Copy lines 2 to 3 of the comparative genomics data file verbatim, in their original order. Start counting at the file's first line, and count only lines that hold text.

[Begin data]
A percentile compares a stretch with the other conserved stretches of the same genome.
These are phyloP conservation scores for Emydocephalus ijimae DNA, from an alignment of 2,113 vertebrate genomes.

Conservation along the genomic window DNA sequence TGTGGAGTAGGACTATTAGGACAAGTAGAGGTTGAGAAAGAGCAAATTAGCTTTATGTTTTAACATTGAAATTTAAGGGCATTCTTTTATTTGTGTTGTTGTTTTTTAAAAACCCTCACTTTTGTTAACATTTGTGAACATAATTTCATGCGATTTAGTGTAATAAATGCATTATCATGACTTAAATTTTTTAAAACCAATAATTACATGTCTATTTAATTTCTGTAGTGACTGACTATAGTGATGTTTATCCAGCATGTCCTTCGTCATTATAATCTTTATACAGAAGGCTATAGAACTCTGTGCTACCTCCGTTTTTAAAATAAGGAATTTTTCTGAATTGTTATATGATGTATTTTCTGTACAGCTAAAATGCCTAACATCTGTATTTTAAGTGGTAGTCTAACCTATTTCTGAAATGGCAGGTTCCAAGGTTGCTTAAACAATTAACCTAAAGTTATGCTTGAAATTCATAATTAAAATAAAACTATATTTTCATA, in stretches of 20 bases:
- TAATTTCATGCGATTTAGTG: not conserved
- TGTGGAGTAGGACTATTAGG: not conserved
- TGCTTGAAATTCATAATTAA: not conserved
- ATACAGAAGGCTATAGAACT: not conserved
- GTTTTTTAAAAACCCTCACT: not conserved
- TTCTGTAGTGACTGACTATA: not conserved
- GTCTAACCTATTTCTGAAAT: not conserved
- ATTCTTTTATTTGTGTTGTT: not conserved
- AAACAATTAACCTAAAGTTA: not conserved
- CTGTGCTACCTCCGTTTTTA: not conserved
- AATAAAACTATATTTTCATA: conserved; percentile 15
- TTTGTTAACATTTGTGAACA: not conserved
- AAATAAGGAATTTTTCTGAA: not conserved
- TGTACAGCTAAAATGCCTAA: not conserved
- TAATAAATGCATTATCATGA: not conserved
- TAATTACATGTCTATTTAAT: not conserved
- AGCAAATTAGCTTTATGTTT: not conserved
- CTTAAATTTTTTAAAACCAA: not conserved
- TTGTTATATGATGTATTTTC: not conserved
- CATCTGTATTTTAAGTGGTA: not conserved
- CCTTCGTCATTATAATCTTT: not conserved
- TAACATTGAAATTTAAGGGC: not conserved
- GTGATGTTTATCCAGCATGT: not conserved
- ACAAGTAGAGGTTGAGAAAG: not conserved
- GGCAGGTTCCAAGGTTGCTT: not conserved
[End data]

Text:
These are phyloP conservation scores for Emydocephalus ijimae DNA, from an alignment of 2,113 vertebrate genomes.

Conservation along the genomic window DNA sequence TGTGGAGTAGGACTATTAGGACAAGTAGAGGTTGAGAAAGAGCAAATTAGCTTTATGTTTTAACATTGAAATTTAAGGGCATTCTTTTATTTGTGTTGTTGTTTTTTAAAAACCCTCACTTTTGTTAACATTTGTGAACATAATTTCATGCGATTTAGTGTAATAAATGCATTATCATGACTTAAATTTTTTAAAACCAATAATTACATGTCTATTTAATTTCTGTAGTGACTGACTATAGTGATGTTTATCCAGCATGTCCTTCGTCATTATAATCTTTATACAGAAGGCTATAGAACTCTGTGCTACCTCCGTTTTTAAAATAAGGAATTTTTCTGAATTGTTATATGATGTATTTTCTGTACAGCTAAAATGCCTAACATCTGTATTTTAAGTGGTAGTCTAACCTATTTCTGAAATGGCAGGTTCCAAGGTTGCTTAAACAATTAACCTAAAGTTATGCTTGAAATTCATAATTAAAATAAAACTATATTTTCATA, in stretches of 20 bases: